Researchers from the University of Chicago have developed an algorithm they say can predict individual incidents of crime within 1,000 feet (roughly 333 metres) one week before they take place.
The team behind the research recently published their findings in a Nature Human Behaviour journal article.
Lead author Ishanu Chattopadhyay explained they created a digital twin of urban environments to make the predictions.
“If you feed it data from what happened in the past, it will tell you what’s going to happen in the future,” Chattopadhyay said.
The algorithm was trained using historical public data on violent and property crimes in Chicago.
Violent crimes included homicide, assault, and battery, while property crimes encompassed burglaries, thefts, and motor vehicle thefts.
The researchers focused on these crimes because they were more likely to be reported in urban areas with a high level of distrust and lack of cooperation with law enforcement.
They also excluded crimes which could be more susceptible to enforcement bias, such as drug crimes, traffic stops, and misdemeanour infractions.
The algorithm divides Chicago into spatial tiles, each 1,000 feet across.
It can predict that a specific crime will occur within a particular tile a week before its occurrence.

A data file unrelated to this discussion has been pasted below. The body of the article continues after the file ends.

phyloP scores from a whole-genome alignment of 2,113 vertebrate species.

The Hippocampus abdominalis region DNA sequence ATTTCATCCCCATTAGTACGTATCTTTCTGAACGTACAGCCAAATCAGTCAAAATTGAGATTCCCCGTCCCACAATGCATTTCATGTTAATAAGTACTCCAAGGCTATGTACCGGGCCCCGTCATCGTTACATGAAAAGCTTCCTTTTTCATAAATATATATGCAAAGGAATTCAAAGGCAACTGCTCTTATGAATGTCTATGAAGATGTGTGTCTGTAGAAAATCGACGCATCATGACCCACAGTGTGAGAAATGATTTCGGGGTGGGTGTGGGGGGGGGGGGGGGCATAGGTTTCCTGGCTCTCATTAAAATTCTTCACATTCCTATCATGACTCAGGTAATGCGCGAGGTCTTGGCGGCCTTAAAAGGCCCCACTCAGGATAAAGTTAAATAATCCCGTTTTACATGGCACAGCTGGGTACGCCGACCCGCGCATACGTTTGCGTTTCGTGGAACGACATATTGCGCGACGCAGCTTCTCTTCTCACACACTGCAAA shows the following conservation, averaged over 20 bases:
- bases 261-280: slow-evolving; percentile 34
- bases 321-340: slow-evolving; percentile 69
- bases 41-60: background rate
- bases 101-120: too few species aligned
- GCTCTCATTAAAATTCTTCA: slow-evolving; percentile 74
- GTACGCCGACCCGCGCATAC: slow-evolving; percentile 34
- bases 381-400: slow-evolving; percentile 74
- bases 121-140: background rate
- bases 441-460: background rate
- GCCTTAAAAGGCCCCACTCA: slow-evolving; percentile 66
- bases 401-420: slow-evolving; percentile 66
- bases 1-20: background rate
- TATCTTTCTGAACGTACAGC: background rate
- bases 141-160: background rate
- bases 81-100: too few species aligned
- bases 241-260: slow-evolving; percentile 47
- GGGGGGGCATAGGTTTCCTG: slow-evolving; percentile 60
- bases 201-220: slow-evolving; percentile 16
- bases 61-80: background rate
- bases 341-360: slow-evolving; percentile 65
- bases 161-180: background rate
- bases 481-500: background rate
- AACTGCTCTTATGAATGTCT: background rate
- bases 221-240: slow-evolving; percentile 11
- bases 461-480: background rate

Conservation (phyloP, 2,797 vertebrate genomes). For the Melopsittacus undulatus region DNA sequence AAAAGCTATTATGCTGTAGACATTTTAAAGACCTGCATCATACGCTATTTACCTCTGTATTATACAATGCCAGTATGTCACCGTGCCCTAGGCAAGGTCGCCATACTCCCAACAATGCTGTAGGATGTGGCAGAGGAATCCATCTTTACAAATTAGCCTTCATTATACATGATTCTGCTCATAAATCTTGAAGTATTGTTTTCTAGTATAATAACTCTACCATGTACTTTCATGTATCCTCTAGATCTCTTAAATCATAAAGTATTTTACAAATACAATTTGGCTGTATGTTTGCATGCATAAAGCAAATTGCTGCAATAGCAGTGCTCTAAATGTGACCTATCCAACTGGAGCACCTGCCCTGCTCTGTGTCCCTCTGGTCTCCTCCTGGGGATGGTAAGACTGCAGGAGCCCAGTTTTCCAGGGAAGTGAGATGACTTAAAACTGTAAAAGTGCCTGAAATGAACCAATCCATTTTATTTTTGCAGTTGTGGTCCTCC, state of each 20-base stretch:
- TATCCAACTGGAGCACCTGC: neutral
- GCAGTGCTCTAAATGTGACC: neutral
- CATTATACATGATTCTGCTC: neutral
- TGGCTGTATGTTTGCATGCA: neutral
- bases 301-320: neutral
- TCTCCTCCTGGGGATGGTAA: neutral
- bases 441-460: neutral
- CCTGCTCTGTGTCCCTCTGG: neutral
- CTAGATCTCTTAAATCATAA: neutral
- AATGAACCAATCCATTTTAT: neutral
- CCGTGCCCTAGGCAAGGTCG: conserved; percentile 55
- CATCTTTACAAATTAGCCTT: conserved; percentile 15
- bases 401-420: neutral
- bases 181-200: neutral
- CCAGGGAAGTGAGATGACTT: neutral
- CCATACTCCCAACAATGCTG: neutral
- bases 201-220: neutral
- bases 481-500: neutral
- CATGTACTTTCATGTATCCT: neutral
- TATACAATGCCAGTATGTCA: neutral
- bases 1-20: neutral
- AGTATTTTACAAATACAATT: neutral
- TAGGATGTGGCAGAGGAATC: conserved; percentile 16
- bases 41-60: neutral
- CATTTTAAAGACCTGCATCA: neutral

According to the researchers, the algorithm had a predictive accuracy of 90% — far greater than what has been achieved with similar models in the past.
“It’s not magical; there are limitations, but we validated it, and it works really well,” Chattopadhyay said.
It managed to perform with similar accuracy when using data from seven other cities in the US.
The algorithm also helped the researchers confirm bias in police responsiveness to crimes based on the area where a crime occurred.
The researchers cautioned against using their tool to direct law enforcement policies, but instead advised incorporating it within urban policies and policing strategies to address crime.
“You can use this as a simulation tool to see what happens if crime goes up in one area of the city, or there is increased enforcement in another area,” Chattopadhyay said.
“If you apply all these different variables, you can see how the systems evolve in response.”